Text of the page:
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Advertising's new poster girls: Feminists
An ad campaign for beauty products links empowerment to healthy hair - and sparks off a mighty ruckus.
As ads go it managed to do what ads are meant to do - made most of Kerala and Malayalees outside sit up startled. What was this? A feminist with all the trademark traits - big red bindi, cotton sari, a strong face and long, lovely hair - stands at what looks like a crummy small town bus depot ranting about men who harrass women in buses by pulling their long hair. Should we, she fumes, give into this and start sporting short hair like men? Come sisters, she exhorts, let us stand up for our long hair and fight eve-teasers. 'Ulkaruthu mudikkyum manasinum (inner strength for hair and heart), Indulekha hair oil, ' intones a mellow male voice.
Feminism to push a beauty product and that too starring a feminist theatre actor Sajitha Madathil? How was this supposed to work? Wasn't feminism supposed to be antithetical to long hair-fair skin stereotypes? Indulekha wasn't done yet. Its second ad featured a harried housewife fed up of daily beatings at the hands of a drunk husband. "I took it for my two children, " she tells you at home on a depressing evening, kids glued to television. "But now I won't. " And proceeds to bundle up her thick dark hair into a bun, looking ready to beat up the brute when he came home. Said brute is standing tottering at the gate, but then takes one look at wife looking a dark cloud and quietly slinks away.
What followed was a storm.
The ads opened up a barrage of views and counterviews among Malayalees so forceful that Indulekha says it is now releasing a conventional set of ads - pretty faces, medical claims, surveys and so on, standard issue beauty advertising to be precise. But the debate has yet to die down. Can women's empowerment be used as a tool for advertising, and to hell with the ideological issues? Or is it that angry, rebellious women make for more sexy models?
Indulekha and the creative heads behind the campaign are clear about what they set out to do, the flak notwithstanding. "The idea of any advertising is to break the clutter and we managed to do that. To that end it was a successful campaign whatever the reactions, " says Sunil G of the Firewoods creative team that put the campaign together along with V Eye. "We were targeting ordinary middle class woman in Kerala, and maybe men as well. " An Indulekha executive says the campaign wasn't taken in the right spirit. "So we have decided to stick to the tested pattern, " he says.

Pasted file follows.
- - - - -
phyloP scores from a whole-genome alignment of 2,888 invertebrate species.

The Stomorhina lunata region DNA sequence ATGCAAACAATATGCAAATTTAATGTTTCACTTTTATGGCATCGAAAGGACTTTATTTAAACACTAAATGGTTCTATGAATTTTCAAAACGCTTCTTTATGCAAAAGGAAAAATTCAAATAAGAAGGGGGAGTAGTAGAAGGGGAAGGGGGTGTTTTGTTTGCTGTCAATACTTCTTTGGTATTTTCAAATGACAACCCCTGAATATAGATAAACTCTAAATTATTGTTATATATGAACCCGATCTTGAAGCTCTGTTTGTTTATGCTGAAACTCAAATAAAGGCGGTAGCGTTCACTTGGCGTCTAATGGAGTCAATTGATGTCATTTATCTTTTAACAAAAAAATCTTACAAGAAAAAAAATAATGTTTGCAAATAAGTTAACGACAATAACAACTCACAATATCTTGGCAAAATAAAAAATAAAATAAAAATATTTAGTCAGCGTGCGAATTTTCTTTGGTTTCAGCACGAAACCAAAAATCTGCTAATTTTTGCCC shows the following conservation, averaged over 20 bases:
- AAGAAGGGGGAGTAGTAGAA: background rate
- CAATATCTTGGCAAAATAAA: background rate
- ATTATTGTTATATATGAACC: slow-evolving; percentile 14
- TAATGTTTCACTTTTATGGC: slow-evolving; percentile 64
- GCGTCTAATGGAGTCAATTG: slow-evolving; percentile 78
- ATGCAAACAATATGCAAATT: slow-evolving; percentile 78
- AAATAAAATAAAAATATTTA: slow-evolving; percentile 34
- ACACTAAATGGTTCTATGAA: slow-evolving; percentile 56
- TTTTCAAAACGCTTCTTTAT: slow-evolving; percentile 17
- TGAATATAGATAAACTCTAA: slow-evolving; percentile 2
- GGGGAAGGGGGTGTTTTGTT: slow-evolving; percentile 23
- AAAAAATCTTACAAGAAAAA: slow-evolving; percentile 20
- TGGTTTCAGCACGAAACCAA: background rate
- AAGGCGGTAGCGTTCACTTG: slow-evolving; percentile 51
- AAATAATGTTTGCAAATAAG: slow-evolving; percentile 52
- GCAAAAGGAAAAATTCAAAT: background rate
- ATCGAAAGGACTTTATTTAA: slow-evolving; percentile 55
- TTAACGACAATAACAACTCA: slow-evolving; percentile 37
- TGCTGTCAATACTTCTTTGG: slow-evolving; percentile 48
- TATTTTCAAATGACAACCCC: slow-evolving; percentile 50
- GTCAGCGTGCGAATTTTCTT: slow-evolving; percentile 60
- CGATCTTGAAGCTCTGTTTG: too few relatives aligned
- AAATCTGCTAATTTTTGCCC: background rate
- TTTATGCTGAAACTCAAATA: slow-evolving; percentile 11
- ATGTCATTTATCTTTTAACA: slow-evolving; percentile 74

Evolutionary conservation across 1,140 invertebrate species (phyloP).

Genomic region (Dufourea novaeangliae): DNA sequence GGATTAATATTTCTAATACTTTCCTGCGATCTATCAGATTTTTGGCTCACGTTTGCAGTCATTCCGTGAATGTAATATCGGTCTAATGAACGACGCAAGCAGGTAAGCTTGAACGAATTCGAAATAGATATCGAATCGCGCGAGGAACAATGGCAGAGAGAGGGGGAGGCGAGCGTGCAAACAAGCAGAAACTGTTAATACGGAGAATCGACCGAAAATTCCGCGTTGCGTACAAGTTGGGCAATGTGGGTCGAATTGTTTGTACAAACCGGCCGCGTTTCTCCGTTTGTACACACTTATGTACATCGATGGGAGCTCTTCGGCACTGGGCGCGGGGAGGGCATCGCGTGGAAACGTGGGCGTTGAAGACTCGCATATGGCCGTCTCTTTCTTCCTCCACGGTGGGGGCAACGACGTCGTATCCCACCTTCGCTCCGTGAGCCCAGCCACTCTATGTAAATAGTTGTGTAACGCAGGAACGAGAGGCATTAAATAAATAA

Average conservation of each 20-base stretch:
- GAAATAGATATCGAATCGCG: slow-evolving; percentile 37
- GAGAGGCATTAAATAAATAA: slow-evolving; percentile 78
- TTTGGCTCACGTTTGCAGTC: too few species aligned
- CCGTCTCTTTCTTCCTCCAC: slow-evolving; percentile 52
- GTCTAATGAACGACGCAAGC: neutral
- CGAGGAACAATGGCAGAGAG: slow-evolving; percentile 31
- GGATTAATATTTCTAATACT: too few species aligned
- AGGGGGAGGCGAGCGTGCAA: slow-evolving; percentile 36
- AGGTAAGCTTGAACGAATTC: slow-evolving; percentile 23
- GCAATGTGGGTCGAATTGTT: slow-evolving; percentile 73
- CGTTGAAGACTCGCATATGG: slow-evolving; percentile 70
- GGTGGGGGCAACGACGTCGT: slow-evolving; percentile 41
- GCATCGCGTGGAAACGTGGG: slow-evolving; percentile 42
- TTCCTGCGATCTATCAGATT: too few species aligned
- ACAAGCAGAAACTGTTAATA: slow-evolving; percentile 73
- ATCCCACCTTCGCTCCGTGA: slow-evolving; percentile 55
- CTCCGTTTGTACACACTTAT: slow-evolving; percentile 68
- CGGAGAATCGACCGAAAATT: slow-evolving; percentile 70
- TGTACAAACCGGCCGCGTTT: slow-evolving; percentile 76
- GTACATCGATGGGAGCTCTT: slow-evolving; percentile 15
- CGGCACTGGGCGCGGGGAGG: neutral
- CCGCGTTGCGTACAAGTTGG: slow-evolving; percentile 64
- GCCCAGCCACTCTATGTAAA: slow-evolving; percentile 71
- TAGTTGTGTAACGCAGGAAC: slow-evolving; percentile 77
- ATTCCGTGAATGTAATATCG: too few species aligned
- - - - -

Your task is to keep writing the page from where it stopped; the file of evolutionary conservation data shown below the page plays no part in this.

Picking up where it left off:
Ironically the campaign got flak from both quarters - feminists as well as Malayalee men upset at being portrayed as leches and wife-beaters. The latter let loose a stream of furious, sometimes obscene, tirade against the women in the ads. And, there were Facebooks spoofs. Feminist and scholar J Devika, whose blog post on kafila. org set off the debate on Facebook and the internet, says the campaign was patronising. "This whole brainy-despite-being-beautiful thing is driven by men who find it a very engaging idea. This woman figure is still controlled by them because for all her anger she is still hanging on to the long lustrous hair, " she says.
Feminism has been used as an offbeat strategy before. In her essay for the New York Times, The Empowerment Mystique, writer Peggy Orenstein, says few feminist ads have any real substance. What they revel in is the "feeling of 'empowerment' : an amorphous, untethered huzzah of 'Go, team woman!'" Verizon, Sarah Palin's Mama Grizlies, Dove's True Colours are some of the celebrated campaigns that focussed on 'real', strong women. There was our own Surf's Lalitaji and now, Anushka Sharma's spunky Scooty gang. Rousing feminist rhetoric, however vacuous, is a tried and tested way to sell a product, says Orenstein.
"The so-called strong women, career women, superwomen who run businesses and households with the help of the magic mixie and magic cooker are a modern version of the karyeshu mantri, karaneshu dasi...prescription, the eight noble virtues of an ideal wife. The old Sanskrit poets stated it baldly, the modern man is more circumspect !" says Prema Jayakumar, writer and translator.
Rattled by the flood of criticism, Indulekha quietly wound up the campaign. Would it have worked if it had stuck to its guns? Kiran Khalap, co-founder of chlorophyll, brand and communications consultancy, believes that feminism is a tricky advertising tool. "There are other layers of retro sexism, reverse sexism etc that come into play in more aware societies and it is difficult to separate labels from reality," he says.
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